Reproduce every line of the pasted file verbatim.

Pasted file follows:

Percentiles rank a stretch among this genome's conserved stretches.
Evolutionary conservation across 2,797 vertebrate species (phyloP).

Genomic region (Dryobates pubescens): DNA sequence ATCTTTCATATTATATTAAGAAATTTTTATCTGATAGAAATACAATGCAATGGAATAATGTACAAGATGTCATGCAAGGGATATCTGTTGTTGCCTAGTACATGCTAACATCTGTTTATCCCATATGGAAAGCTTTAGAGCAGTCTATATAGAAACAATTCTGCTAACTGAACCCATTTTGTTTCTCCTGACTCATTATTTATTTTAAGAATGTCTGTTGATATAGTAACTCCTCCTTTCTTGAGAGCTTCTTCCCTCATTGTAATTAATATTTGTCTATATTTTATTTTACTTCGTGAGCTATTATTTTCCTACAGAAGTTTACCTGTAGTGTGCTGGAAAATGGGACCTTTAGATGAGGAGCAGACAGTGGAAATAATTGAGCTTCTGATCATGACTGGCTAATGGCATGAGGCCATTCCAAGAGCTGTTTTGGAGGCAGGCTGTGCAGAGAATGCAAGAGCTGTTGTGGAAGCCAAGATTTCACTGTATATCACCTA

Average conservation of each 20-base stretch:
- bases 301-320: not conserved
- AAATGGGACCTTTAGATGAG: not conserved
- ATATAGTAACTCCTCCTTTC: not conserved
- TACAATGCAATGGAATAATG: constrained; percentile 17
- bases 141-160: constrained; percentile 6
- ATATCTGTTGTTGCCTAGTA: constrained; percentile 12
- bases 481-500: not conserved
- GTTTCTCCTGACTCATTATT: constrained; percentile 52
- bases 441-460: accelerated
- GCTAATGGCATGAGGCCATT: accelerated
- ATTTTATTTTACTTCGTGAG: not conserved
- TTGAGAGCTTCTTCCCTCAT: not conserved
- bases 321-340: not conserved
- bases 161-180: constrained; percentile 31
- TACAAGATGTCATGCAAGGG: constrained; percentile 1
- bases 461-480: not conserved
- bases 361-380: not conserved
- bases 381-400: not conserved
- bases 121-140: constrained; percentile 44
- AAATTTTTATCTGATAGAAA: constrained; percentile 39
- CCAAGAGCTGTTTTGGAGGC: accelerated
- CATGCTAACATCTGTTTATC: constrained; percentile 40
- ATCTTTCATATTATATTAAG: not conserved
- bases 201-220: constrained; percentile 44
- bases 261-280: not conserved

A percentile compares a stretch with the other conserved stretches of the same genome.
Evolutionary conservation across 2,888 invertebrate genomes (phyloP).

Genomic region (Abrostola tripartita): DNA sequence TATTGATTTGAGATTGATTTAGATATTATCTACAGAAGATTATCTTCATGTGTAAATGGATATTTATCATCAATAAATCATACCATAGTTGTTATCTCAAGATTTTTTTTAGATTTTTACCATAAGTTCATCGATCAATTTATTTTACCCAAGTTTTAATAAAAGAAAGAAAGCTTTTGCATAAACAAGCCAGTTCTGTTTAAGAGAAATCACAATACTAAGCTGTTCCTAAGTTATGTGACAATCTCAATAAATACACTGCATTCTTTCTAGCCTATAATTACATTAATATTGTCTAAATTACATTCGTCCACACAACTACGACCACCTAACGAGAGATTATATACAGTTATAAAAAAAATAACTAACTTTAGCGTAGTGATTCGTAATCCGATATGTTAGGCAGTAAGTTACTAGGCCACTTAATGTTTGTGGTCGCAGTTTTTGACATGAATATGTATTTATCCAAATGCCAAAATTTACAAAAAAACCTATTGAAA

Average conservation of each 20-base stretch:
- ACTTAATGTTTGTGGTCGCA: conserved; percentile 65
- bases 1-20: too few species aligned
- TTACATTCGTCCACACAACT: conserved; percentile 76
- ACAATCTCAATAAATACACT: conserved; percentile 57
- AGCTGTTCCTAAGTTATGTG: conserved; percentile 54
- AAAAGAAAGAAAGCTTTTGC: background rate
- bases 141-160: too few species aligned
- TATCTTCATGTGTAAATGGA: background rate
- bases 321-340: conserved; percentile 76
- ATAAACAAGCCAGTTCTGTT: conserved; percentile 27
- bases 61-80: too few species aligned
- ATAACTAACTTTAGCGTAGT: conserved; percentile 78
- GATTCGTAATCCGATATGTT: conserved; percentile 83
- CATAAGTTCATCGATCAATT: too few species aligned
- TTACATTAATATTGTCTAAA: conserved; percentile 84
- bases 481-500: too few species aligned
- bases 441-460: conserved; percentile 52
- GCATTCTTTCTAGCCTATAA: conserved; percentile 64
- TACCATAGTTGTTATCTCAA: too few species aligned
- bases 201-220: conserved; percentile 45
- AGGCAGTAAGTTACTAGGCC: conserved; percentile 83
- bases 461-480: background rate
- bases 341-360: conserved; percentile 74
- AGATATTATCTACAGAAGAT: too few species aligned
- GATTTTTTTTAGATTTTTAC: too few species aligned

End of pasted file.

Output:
Percentiles rank a stretch among this genome's conserved stretches.
Evolutionary conservation across 2,797 vertebrate species (phyloP).

Genomic region (Dryobates pubescens): DNA sequence ATCTTTCATATTATATTAAGAAATTTTTATCTGATAGAAATACAATGCAATGGAATAATGTACAAGATGTCATGCAAGGGATATCTGTTGTTGCCTAGTACATGCTAACATCTGTTTATCCCATATGGAAAGCTTTAGAGCAGTCTATATAGAAACAATTCTGCTAACTGAACCCATTTTGTTTCTCCTGACTCATTATTTATTTTAAGAATGTCTGTTGATATAGTAACTCCTCCTTTCTTGAGAGCTTCTTCCCTCATTGTAATTAATATTTGTCTATATTTTATTTTACTTCGTGAGCTATTATTTTCCTACAGAAGTTTACCTGTAGTGTGCTGGAAAATGGGACCTTTAGATGAGGAGCAGACAGTGGAAATAATTGAGCTTCTGATCATGACTGGCTAATGGCATGAGGCCATTCCAAGAGCTGTTTTGGAGGCAGGCTGTGCAGAGAATGCAAGAGCTGTTGTGGAAGCCAAGATTTCACTGTATATCACCTA

Average conservation of each 20-base stretch:
- bases 301-320: not conserved
- AAATGGGACCTTTAGATGAG: not conserved
- ATATAGTAACTCCTCCTTTC: not conserved
- TACAATGCAATGGAATAATG: constrained; percentile 17
- bases 141-160: constrained; percentile 6
- ATATCTGTTGTTGCCTAGTA: constrained; percentile 12
- bases 481-500: not conserved
- GTTTCTCCTGACTCATTATT: constrained; percentile 52
- bases 441-460: accelerated
- GCTAATGGCATGAGGCCATT: accelerated
- ATTTTATTTTACTTCGTGAG: not conserved
- TTGAGAGCTTCTTCCCTCAT: not conserved
- bases 321-340: not conserved
- bases 161-180: constrained; percentile 31
- TACAAGATGTCATGCAAGGG: constrained; percentile 1
- bases 461-480: not conserved
- bases 361-380: not conserved
- bases 381-400: not conserved
- bases 121-140: constrained; percentile 44
- AAATTTTTATCTGATAGAAA: constrained; percentile 39
- CCAAGAGCTGTTTTGGAGGC: accelerated
- CATGCTAACATCTGTTTATC: constrained; percentile 40
- ATCTTTCATATTATATTAAG: not conserved
- bases 201-220: constrained; percentile 44
- bases 261-280: not conserved

A percentile compares a stretch with the other conserved stretches of the same genome.
Evolutionary conservation across 2,888 invertebrate genomes (phyloP).

Genomic region (Abrostola tripartita): DNA sequence TATTGATTTGAGATTGATTTAGATATTATCTACAGAAGATTATCTTCATGTGTAAATGGATATTTATCATCAATAAATCATACCATAGTTGTTATCTCAAGATTTTTTTTAGATTTTTACCATAAGTTCATCGATCAATTTATTTTACCCAAGTTTTAATAAAAGAAAGAAAGCTTTTGCATAAACAAGCCAGTTCTGTTTAAGAGAAATCACAATACTAAGCTGTTCCTAAGTTATGTGACAATCTCAATAAATACACTGCATTCTTTCTAGCCTATAATTACATTAATATTGTCTAAATTACATTCGTCCACACAACTACGACCACCTAACGAGAGATTATATACAGTTATAAAAAAAATAACTAACTTTAGCGTAGTGATTCGTAATCCGATATGTTAGGCAGTAAGTTACTAGGCCACTTAATGTTTGTGGTCGCAGTTTTTGACATGAATATGTATTTATCCAAATGCCAAAATTTACAAAAAAACCTATTGAAA

Average conservation of each 20-base stretch:
- ACTTAATGTTTGTGGTCGCA: conserved; percentile 65
- bases 1-20: too few species aligned
- TTACATTCGTCCACACAACT: conserved; percentile 76
- ACAATCTCAATAAATACACT: conserved; percentile 57
- AGCTGTTCCTAAGTTATGTG: conserved; percentile 54
- AAAAGAAAGAAAGCTTTTGC: background rate
- bases 141-160: too few species aligned
- TATCTTCATGTGTAAATGGA: background rate
- bases 321-340: conserved; percentile 76
- ATAAACAAGCCAGTTCTGTT: conserved; percentile 27
- bases 61-80: too few species aligned
- ATAACTAACTTTAGCGTAGT: conserved; percentile 78
- GATTCGTAATCCGATATGTT: conserved; percentile 83
- CATAAGTTCATCGATCAATT: too few species aligned
- TTACATTAATATTGTCTAAA: conserved; percentile 84
- bases 481-500: too few species aligned
- bases 441-460: conserved; percentile 52
- GCATTCTTTCTAGCCTATAA: conserved; percentile 64
- TACCATAGTTGTTATCTCAA: too few species aligned
- bases 201-220: conserved; percentile 45
- AGGCAGTAAGTTACTAGGCC: conserved; percentile 83
- bases 461-480: background rate
- bases 341-360: conserved; percentile 74
- AGATATTATCTACAGAAGAT: too few species aligned
- GATTTTTTTTAGATTTTTAC: too few species aligned